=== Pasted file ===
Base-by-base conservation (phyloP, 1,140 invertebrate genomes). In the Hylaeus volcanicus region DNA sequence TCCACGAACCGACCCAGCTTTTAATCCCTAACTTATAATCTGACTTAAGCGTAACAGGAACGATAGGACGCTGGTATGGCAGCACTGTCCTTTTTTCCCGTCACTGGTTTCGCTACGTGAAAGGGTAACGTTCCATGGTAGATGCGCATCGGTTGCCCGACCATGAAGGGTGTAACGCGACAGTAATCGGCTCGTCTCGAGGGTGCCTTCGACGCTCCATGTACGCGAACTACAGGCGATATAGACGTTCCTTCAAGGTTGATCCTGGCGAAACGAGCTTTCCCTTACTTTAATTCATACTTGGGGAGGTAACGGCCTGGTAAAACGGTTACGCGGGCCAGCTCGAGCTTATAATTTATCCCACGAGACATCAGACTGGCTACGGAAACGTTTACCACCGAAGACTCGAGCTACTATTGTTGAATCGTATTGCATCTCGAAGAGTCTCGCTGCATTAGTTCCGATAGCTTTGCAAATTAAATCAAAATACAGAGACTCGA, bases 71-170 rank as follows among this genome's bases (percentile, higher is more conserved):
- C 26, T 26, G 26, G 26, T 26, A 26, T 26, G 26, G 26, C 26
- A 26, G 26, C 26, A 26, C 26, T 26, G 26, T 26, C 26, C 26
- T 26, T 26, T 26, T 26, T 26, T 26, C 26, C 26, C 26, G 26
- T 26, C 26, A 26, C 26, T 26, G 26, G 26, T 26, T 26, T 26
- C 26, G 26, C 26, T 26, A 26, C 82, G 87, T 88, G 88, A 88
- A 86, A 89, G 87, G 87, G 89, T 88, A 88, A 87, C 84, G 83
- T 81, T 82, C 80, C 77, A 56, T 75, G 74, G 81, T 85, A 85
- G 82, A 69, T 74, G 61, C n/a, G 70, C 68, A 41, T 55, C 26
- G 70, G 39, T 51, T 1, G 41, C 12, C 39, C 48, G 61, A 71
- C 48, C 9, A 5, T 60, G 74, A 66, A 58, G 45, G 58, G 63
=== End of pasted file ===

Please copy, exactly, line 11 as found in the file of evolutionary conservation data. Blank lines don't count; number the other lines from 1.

- C 48, C 9, A 5, T 60, G 74, A 66, A 58, G 45, G 58, G 63